Wednesday, June 22, 2005

Shanghai, China V

The powers that be seem determined to bring order to the city’s chaotic streets. Uniformed wardens blow whistles and issue threats to jaywalkers and offending motorists. It’s kind of sweet, trying to make this city over as Norwegian. But it seems like a tough sell. Pedestrians still stream into traffic as cabbies, bikers and scooters all weave through the confusion, paying heed to neither laws of man or physics.

Despite China’s nominal status as a people’s socialist republic, displays of conspicuous wealth are everywhere, and coming with that wealth is a sense of power and privilege.

A young sport drives his tricked out, canary yellow street racer through a rush hour crowd. That earns his some verbal abuse from a nearby crossing guard. There are words. Followed by shouting and finger pointing. But slapping the roof seemed to be crossing some invisible line, and junior leapt from the car ready for a fight.

He might have been more persuasive if he’d applied the parking brake first.

I had to admire his persistence though; he continued shouting abuse and making threats for half a block even as his car idled along in gear, dragging him across the pavement and toward oncoming traffic.

Sunday, June 19, 2005

Shanghai IV

I emerge from the subterranean if urine-scented cool to sticky streets, wandering along sterile tree-lined streets in the shadow of looming office towers still in various stages of construction. I eventually find my way across (or actually under) eight lanes of traffic and take an elevator up to the tip of the Jin Mao Tower.

The 88-story building was just a steel shell when I last visited in 1997; its spire capped only a few weeks earlier. Now it is the one genuinely stirring building on the skyline, massive and awe-inspiring, austere and pragmatic. And only slightly reminiscent of something that the Nazi's would have dreamed up on one of their better days.

At least they avoided the temptation to stick a flying saucer on the roof.

The view from Floor 88 is mightily impressive, though the effect loses some of its luster when visibility barely reaches to the Huangpu River's opposite banks. The one highlight of the visit is the spectacular view down into the Grand Hyatt's 350-foot tall atrium. Sort of monumental Blade Runner-ish.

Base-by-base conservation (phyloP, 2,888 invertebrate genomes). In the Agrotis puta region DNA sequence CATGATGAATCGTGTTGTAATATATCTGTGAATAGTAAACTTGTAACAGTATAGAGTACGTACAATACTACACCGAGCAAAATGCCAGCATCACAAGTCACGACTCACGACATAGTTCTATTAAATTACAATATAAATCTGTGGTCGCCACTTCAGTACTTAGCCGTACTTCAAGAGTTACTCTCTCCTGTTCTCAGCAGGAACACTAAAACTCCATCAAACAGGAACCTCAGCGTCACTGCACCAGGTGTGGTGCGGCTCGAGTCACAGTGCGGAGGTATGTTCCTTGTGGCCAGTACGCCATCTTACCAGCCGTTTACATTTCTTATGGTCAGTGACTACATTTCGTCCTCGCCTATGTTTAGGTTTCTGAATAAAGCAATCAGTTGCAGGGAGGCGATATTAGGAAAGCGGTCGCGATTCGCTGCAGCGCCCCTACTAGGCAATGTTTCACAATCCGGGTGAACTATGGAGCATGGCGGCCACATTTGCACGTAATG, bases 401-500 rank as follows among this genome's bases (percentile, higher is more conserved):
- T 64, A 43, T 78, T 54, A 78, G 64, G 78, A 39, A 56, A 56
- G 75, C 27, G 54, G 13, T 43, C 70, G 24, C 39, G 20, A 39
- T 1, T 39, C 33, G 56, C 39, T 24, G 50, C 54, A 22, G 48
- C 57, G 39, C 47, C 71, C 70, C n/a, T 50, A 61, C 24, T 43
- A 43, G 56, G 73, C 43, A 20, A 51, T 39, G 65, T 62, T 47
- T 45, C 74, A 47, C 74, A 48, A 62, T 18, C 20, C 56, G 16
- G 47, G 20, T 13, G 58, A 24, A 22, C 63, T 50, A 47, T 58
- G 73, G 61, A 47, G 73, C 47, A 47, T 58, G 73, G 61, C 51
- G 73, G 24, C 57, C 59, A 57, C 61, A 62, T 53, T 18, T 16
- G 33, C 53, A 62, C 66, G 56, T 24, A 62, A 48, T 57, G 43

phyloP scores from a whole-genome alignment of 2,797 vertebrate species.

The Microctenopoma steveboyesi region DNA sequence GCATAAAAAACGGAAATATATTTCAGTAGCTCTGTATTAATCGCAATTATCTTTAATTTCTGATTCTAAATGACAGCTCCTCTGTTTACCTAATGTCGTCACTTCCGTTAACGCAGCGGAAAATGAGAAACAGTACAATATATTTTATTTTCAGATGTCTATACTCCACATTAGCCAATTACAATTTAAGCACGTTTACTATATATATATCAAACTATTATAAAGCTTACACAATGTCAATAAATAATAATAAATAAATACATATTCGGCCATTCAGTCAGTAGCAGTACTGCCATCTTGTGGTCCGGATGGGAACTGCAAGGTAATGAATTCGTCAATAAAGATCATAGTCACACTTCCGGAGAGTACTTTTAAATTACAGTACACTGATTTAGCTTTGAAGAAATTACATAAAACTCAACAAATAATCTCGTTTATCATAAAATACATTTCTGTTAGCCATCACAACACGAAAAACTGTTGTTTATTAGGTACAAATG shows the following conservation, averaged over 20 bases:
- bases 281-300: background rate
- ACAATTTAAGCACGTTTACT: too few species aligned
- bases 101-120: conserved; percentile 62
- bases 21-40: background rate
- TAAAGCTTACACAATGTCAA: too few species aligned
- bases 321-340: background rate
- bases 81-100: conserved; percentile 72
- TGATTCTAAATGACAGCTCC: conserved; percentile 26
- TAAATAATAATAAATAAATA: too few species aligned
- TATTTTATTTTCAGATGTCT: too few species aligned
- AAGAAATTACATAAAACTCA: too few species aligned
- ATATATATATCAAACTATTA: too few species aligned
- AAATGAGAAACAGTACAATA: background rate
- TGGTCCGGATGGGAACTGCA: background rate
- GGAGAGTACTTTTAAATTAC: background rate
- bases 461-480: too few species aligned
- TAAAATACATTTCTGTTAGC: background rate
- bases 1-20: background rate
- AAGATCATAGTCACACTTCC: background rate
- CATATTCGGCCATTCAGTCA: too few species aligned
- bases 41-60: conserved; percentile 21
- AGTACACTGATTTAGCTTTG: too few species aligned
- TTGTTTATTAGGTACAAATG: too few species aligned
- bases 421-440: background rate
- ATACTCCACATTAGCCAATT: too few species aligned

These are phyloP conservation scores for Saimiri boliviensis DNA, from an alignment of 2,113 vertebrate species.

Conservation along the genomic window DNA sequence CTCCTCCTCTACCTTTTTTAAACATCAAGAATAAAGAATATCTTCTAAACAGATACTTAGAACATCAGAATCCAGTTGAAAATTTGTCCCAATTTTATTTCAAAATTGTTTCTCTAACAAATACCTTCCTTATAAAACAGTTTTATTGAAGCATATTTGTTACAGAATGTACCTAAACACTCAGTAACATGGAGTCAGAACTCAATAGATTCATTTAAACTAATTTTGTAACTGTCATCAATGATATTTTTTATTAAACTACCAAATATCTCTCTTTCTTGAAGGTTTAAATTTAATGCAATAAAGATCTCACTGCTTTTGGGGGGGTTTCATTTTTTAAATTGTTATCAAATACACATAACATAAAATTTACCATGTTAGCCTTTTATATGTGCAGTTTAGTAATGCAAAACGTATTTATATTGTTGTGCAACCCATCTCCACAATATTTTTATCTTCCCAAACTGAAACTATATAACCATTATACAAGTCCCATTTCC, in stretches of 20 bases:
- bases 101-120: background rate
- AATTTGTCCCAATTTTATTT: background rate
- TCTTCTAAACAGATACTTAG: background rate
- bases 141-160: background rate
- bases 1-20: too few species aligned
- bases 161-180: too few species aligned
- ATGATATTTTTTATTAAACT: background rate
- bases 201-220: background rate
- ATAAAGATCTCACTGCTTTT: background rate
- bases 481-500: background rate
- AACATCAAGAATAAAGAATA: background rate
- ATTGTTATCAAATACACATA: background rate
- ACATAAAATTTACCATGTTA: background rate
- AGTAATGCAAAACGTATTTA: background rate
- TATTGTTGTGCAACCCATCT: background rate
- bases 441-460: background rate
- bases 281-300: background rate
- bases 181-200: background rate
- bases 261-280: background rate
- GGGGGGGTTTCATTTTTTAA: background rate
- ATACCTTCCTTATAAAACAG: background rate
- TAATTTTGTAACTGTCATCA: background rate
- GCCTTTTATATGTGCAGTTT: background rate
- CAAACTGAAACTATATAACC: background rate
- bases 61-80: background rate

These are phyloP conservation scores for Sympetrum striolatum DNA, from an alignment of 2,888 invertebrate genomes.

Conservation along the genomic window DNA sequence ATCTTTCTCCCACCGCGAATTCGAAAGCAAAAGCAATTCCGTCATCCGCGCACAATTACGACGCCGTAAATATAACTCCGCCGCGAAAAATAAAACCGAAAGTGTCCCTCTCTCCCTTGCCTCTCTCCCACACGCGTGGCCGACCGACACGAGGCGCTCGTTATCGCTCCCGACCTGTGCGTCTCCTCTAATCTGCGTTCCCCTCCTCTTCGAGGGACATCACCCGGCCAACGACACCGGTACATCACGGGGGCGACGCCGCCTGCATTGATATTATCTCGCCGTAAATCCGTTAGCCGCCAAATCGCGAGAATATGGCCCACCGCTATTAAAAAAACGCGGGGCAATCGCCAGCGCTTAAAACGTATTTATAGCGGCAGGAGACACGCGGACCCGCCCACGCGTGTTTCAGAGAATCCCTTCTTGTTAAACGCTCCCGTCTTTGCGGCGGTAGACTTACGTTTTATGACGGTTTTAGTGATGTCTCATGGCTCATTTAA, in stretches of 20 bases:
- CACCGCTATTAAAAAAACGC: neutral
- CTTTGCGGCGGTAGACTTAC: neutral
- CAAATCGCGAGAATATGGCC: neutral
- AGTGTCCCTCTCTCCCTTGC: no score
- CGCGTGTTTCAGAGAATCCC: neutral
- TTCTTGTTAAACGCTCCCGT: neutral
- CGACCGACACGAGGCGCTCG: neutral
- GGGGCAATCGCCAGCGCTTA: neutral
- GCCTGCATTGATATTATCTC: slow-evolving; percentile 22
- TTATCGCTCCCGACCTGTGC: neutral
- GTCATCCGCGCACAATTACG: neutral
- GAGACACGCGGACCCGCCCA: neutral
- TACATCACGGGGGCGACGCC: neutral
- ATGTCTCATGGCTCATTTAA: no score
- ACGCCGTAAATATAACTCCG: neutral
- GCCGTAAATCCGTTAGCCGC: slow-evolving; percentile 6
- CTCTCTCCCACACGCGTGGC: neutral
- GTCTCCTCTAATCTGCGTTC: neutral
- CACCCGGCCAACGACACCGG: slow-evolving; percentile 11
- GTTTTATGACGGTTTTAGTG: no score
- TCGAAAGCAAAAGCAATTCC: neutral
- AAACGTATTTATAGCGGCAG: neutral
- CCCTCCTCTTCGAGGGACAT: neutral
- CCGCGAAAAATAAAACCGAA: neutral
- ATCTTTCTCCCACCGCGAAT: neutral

Shanghai, China

Saturday, June 18, 2005

Shanghai III

Concrete palm fronds erupt from a police state hotel tower. The now-familiar cancerous polyps of the Oriental TV Tower in Pudong, joined now by an army of post-modernist, post-rational confections. A world's worth of architectural adornments have been plagiarized at random and plastered without order onto the skyline. At night it all winks and flashes like a cut-rate Vegas floor show.

And this is the future. I suppose I could get used to it, but I'd really rather not. I'd just as soon get back on the plane and find a place where trees are not yet ironic design elements.

I follow a series of imaginatively mangled signs.

"Bund Sightseeing tunnel is mysterous."

"Feost for the eyes via a single bund sightseeing tunnel."

I treat myself to a freakish run under the Huangpu River in the Bund Sightseeing Tunnel (30 yuan gets you a ride through a subway tunnel tarted up by a third-rate lightshow).

There's an almost willful tackiness to this place.

Shanghai, China

Friday, June 17, 2005

Shanghai II

Tiger Balm, mister? It is the mantra of any self-respecting street hawker across Asia. The logo reads...

Heals Wherever It Hurts.

I wonder if it will fix my wounded psyche. My ill-fitting identity. My unmoored consciousness. My accosted solitude. This complete and utter disconnection.

Sitting along Nanjing Road, I can see the new Pacific Century, the long Sino-centric future laid out before me. And to tell you the truth, it’s not that pretty.

A sickly gray fog clings to the city at dawn. The air a moist warm rag smelling of cigarette smoke and diesel, charcoal and sewage. The city's surrealist skyline lies smudged by haze.

Shanghai, China

Thursday, June 16, 2005

Shanghai I

In spite of a financially ill-advised decision to fly in business class, I emerge into Shanghai’s Pudong International Airport feeling utterly shattered.

My taxi driver holds the steering wheel in a death grip directly under his chin, and he leans over it peering blindly into the night through coke bottle glasses. It didn't take me long to realize that he is in fact blind as a bat, but he wasn’t letting that minor inconvenience slow us down. He veered through traffic at speed, swerving at the last possible second to avoid catastrophe.

I winced and flinched and wished mightily that the seat belt worked. It didn’t, so I took the coward's route of falling asleep. I didn't wake until screeching tires and honking horns greeted our exit into downtown Shanghai.

Shanghai, China